138 Degrees in the Shade, Part two
August 15th 1965, the Red Desert of Libya.
Of course, Bill and I know everybody in Norphlet so we spend a few hours a day just talking about folks back home. Two Norphlet High School graduates in charge of drilling a multi-million dollar well for Exxon. It’s pretty unbelievable, but after a few days it just hot and work, work, work, and thoughts of home pass.
Yes, things are pretty grim and unbelievably hot, but the food is a real plus. The rig is a French rig, and they have a French chef. At lunch today the chef told us he has just received his supplies, and it included what he called a French delicacy; squid. Well, Vertis and I had fried squid when we spent a week in Athens and those small calamari were very tasty.
It’s almost seven and we have just sat down to have dinner, and after an appetizer of whipped cream and onions, the chef brings out the main course. I’m looking for a pile of fried calamari, but instead the chef dips up a whole 18 inch squid and plops it on my plate. Then he takes a ladle and splashes a black sauce on top of the squid, and he says, “Squid in its own sauce.”
It really looks gross, and I can smell a very fishy smell to go with it, but I know I have to try it.
No, no, I can’t eat the squid, that bite has stuck in my throat. I check Bill, and he has just laid his fork down. Yes, the chef is muttering something;
Wow, he just spit that out, but you would have had to hogtie me to eat that squid, so I’m quietly muttering “Yes” as the French crew gobbles up the squid. Yes, I do feel like an ugly American, but I don’t think many Americans would eat that squid, head and all, like the French crew did.
It’s a few days later when one of the Libyans came back with a small gazelle that he managed to chase down with a Land Rover. Well, I really don’t approve of hunting with a Land Rover, but he dressed the gazelle and took it to the French chef to prepare.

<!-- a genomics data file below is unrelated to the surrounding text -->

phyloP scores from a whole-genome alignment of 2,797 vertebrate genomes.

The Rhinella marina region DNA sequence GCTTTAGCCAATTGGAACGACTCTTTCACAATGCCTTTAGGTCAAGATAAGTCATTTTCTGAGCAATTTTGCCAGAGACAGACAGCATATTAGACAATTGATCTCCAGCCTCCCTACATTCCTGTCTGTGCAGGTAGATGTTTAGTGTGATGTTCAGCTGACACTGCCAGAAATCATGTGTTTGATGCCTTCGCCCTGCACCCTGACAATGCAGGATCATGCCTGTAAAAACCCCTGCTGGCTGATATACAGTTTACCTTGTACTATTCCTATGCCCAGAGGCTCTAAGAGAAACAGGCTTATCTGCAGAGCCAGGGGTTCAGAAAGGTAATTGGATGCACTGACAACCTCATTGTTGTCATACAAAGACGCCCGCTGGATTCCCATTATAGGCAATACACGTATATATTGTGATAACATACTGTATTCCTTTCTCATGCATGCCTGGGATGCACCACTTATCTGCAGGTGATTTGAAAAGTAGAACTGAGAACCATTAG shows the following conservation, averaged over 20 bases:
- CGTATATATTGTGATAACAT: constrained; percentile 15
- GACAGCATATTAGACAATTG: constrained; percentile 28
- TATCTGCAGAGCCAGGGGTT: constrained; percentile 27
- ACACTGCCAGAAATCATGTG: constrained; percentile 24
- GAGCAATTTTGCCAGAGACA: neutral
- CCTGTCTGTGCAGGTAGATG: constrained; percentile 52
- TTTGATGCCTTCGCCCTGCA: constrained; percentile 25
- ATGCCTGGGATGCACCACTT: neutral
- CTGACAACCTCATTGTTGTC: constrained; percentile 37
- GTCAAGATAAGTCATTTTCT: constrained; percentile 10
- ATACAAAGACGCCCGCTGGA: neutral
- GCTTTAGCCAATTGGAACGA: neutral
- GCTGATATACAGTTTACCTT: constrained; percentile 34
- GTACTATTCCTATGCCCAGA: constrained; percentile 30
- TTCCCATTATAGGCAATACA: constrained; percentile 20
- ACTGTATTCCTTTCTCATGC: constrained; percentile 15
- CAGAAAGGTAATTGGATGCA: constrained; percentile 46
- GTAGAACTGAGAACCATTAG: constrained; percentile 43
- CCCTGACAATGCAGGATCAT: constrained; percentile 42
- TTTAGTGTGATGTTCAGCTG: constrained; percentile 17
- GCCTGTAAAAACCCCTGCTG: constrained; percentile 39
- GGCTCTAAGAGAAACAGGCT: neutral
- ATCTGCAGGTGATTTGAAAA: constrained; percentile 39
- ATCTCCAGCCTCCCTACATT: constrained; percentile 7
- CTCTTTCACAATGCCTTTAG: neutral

My gosh, I’ve just had maybe the best meal in my life. Of course, we’re making over how good it was to the chef, he’s beaming, and he rewards our compliments with a French cheesecake.
I’ve been waiting for the new bit that was put on at 8500 feet to get dull, which will give me about eight hours free while the crew pulls drill string and changes the bit. I’ve heard about rock carving made by pre-historic desert people on some cliff walls north of the rig, and I want to see the carvings, which are actually called petroglyphs. As I walk out of the dining hall, I see the drill pipe coming out of the hole, and I’m heading for my Land Rover.
I’ve been driving for about an hour due north, and then, when I see a ridge over to the west, I turn and drive toward it. Thirty minutes later and I’m pulling up beside some impressive outcrops of sandstone where I notice something under the overhanging sandstone ledge. Then, on the sandstone wall under the ledge I see a carving. I can make out a stick figure and an animal, which is pretty fat. An elephant?